NAFTA renegotiations have begun between the three treaty members. Businesses with international operations are watching closely to see whether or not they will be affected, and if so positively or negatively.
President Trump has been a harsh critic of NAFTA and its effects on the American economy, while leaders in Canada and Mexico are happier with the current treaty.
The Wall Street Journal reports that leaders want to work through the renegotiation as quickly as possible in order to avoid it becoming an issue in elections next year.
“Our first goal is to keep the deal in place,” said Moisés Kalach, a textile businessman who leads a Mexican private-sector campaign to defend Nafta in the U.S. “Our second goal is, don’t destroy the value chains that have led to so much growth over the last two decades.”
The partners have set an ambitious timetable, saying they hope to wrap up talks by early next year, ahead of Mexican and U.S. elections that could complicate ratification of a new agreement. This week’s opening round of negotiations runs through Sunday; the second round kicks off in Mexico in early September.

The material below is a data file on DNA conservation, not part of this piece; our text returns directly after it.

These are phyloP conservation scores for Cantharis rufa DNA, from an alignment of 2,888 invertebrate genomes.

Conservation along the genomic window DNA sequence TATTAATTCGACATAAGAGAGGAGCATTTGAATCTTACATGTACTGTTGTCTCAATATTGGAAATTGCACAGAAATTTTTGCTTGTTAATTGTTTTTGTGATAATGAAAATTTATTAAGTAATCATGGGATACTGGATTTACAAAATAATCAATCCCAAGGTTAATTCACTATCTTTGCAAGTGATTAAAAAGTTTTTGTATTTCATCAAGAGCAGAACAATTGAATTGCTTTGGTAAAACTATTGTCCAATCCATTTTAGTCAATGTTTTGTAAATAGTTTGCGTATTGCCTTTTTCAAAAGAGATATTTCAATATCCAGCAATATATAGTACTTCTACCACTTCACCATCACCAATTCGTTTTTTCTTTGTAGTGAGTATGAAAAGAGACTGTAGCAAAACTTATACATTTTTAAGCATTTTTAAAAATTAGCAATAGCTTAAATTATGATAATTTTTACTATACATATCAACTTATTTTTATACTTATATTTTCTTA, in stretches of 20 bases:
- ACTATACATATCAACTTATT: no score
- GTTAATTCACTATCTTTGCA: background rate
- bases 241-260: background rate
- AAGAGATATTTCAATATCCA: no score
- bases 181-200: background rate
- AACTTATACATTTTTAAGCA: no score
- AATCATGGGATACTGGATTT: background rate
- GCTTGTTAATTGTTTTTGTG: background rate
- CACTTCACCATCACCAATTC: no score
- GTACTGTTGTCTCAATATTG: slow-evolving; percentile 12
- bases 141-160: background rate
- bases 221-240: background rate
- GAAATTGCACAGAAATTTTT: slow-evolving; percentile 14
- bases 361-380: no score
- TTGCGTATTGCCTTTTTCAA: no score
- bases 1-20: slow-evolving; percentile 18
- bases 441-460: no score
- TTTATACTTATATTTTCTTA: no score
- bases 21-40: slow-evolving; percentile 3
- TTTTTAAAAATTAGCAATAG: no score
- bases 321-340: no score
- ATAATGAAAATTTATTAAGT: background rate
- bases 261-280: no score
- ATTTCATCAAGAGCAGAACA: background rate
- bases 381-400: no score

Many businesses across the continent are hoping for a quick resolution.
“Just the mention of Nafta and renegotiating in the same sentence has had an impact,” said Daniel Winkowitsch, who oversees international sales for Tri-States Grain Conditioning, a Spirit Lake, Iowa, maker of temperature-monitoring devices for crop silos. Tri-States’ sales to Mexico, which grew as U.S. food companies expanded there, fell by nearly 75% over the first six months of 2017 versus last year because of questions over U.S. trade policy, Mr. Winkowitsch said.
In seeking to overhaul Nafta, the Trump administration wants to remake a pact that has done much to transform a region covering one-fourth of the world economy and, according to backers, made the hemisphere more competitive against rivals in Asia and Europe. Since the agreement took effect in 1994, trade and investment between the countries has soared.
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